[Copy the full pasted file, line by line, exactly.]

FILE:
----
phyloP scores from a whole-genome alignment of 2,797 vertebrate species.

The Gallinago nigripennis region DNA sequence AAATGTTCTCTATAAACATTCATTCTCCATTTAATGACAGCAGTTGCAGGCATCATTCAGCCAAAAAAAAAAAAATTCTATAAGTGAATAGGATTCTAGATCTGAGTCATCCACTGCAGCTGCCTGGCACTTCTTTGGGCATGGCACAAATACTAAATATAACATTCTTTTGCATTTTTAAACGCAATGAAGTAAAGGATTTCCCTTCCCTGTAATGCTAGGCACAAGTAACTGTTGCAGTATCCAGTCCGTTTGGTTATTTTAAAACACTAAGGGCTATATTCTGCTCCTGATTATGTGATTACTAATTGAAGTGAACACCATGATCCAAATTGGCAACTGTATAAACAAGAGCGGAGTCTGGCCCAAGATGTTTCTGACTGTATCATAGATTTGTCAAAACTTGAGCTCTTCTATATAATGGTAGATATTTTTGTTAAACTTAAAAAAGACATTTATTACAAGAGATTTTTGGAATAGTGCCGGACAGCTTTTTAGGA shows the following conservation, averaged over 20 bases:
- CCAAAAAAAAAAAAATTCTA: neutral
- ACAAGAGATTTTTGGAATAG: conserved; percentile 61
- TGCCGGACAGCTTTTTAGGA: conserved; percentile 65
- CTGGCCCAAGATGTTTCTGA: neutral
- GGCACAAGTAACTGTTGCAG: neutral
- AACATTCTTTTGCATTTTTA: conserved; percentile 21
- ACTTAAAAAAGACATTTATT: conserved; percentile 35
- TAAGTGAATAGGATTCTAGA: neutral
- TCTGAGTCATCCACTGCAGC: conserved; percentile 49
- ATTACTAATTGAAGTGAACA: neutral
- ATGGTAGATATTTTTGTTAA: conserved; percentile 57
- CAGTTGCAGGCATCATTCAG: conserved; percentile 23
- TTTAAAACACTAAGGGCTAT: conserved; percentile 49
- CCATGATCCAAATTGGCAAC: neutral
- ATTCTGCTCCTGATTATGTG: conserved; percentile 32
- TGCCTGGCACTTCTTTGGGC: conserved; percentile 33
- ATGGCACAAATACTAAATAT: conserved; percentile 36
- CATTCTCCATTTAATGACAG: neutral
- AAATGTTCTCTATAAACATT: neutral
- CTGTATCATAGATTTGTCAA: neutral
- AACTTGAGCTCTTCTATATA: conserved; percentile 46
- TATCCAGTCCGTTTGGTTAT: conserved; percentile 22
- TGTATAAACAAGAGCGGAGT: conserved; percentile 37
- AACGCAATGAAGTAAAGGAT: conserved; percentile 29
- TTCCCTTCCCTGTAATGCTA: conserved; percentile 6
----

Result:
phyloP scores from a whole-genome alignment of 2,797 vertebrate species.

The Gallinago nigripennis region DNA sequence AAATGTTCTCTATAAACATTCATTCTCCATTTAATGACAGCAGTTGCAGGCATCATTCAGCCAAAAAAAAAAAAATTCTATAAGTGAATAGGATTCTAGATCTGAGTCATCCACTGCAGCTGCCTGGCACTTCTTTGGGCATGGCACAAATACTAAATATAACATTCTTTTGCATTTTTAAACGCAATGAAGTAAAGGATTTCCCTTCCCTGTAATGCTAGGCACAAGTAACTGTTGCAGTATCCAGTCCGTTTGGTTATTTTAAAACACTAAGGGCTATATTCTGCTCCTGATTATGTGATTACTAATTGAAGTGAACACCATGATCCAAATTGGCAACTGTATAAACAAGAGCGGAGTCTGGCCCAAGATGTTTCTGACTGTATCATAGATTTGTCAAAACTTGAGCTCTTCTATATAATGGTAGATATTTTTGTTAAACTTAAAAAAGACATTTATTACAAGAGATTTTTGGAATAGTGCCGGACAGCTTTTTAGGA shows the following conservation, averaged over 20 bases:
- CCAAAAAAAAAAAAATTCTA: neutral
- ACAAGAGATTTTTGGAATAG: conserved; percentile 61
- TGCCGGACAGCTTTTTAGGA: conserved; percentile 65
- CTGGCCCAAGATGTTTCTGA: neutral
- GGCACAAGTAACTGTTGCAG: neutral
- AACATTCTTTTGCATTTTTA: conserved; percentile 21
- ACTTAAAAAAGACATTTATT: conserved; percentile 35
- TAAGTGAATAGGATTCTAGA: neutral
- TCTGAGTCATCCACTGCAGC: conserved; percentile 49
- ATTACTAATTGAAGTGAACA: neutral
- ATGGTAGATATTTTTGTTAA: conserved; percentile 57
- CAGTTGCAGGCATCATTCAG: conserved; percentile 23
- TTTAAAACACTAAGGGCTAT: conserved; percentile 49
- CCATGATCCAAATTGGCAAC: neutral
- ATTCTGCTCCTGATTATGTG: conserved; percentile 32
- TGCCTGGCACTTCTTTGGGC: conserved; percentile 33
- ATGGCACAAATACTAAATAT: conserved; percentile 36
- CATTCTCCATTTAATGACAG: neutral
- AAATGTTCTCTATAAACATT: neutral
- CTGTATCATAGATTTGTCAA: neutral
- AACTTGAGCTCTTCTATATA: conserved; percentile 46
- TATCCAGTCCGTTTGGTTAT: conserved; percentile 22
- TGTATAAACAAGAGCGGAGT: conserved; percentile 37
- AACGCAATGAAGTAAAGGAT: conserved; percentile 29
- TTCCCTTCCCTGTAATGCTA: conserved; percentile 6